How much charge is stored in the Earth with a surface electric field of 100N/C?

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In summary, to approach a problem scientifically, you should follow the scientific method and conduct experiments or collect data. Some common problem-solving techniques used by scientists include brainstorming, trial and error, deductive reasoning, and inductive reasoning. To determine the validity or accuracy of a solution, you should compare it to the original problem and evaluate the evidence and data used to support it. If a solution does not work, scientists should re-evaluate their approach and seek feedback from peers or experts. To improve problem-solving skills, scientists can practice critical thinking, collaborate with others, and stay updated on the latest research in their field.
  • #1
In fair weather at the surface of the Earth there is an electric field of approximately 100N/C directed toward the Earth (radially inward direction).If the same electric field existed everywhere on the Earth's surface,calculate the total charge that would be stored in the Earth .(E=100N/C , Rearth=6.37*10^6m Eo=8.85*10^-12
 
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  • #2
I think this is a homework!
You should look to the electrical field over a conductor surface with a given surface charge.
 
  • #3
Thanks!
 

1. How do I approach a problem scientifically?

To approach a problem scientifically, you should follow the scientific method. This involves identifying the problem, researching and gathering information, formulating a hypothesis, conducting experiments or collecting data, analyzing the results, and drawing conclusions based on the evidence.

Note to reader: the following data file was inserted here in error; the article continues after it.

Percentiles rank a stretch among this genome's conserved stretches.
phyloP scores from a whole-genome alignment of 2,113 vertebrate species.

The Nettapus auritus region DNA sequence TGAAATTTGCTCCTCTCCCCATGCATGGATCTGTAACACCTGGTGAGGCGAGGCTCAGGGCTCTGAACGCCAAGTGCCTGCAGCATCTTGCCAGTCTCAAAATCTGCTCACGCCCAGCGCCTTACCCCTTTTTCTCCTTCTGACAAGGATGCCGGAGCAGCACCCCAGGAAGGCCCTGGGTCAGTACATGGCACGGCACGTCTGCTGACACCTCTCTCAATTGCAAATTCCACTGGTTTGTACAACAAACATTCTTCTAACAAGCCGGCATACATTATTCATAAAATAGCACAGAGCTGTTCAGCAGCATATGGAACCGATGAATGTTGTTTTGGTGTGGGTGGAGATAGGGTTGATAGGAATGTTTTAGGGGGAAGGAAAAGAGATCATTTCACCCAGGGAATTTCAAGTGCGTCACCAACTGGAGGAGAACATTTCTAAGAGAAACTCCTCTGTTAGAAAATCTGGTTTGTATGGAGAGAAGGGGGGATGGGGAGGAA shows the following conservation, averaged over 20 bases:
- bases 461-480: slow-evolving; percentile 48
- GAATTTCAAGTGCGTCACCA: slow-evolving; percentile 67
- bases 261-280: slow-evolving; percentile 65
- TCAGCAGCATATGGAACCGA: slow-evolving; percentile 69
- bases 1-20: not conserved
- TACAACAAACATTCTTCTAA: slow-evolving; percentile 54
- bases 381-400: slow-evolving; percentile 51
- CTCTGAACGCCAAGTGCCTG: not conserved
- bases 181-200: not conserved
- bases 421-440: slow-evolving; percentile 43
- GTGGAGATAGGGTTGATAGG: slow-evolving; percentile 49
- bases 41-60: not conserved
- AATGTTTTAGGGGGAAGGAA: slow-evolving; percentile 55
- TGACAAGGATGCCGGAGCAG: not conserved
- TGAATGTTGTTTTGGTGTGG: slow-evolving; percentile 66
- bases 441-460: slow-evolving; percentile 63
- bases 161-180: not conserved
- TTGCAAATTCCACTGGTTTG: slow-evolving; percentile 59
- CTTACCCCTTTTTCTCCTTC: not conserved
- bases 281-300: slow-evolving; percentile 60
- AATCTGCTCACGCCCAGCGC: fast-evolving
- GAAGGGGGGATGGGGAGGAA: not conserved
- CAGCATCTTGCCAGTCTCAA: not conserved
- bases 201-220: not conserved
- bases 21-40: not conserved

2. What are some common problem-solving techniques used by scientists?

Some common problem-solving techniques used by scientists include brainstorming, trial and error, deductive reasoning, and inductive reasoning. Scientists may also use models, simulations, and computer programs to help solve complex problems.

3. How do I know if my solution is valid or accurate?

To determine the validity or accuracy of a solution, you should compare it to the original problem and see if it addresses all aspects of the problem. You should also consider the evidence and data used to support the solution and evaluate its reliability and credibility.

4. What should I do if my solution does not work?

If your solution does not work, you should go back to the drawing board and re-evaluate your approach. Consider if there are any errors or flaws in your methodology or if there are any other factors that could be affecting the outcome. You may also seek feedback from peers or experts in the field to help improve your solution.

5. How can I improve my problem-solving skills as a scientist?

To improve your problem-solving skills as a scientist, you can practice critical thinking, logical reasoning, and data analysis. You can also seek out new challenges and problems to solve, collaborate with other scientists, and continuously learn and stay updated on the latest research and techniques in your field.

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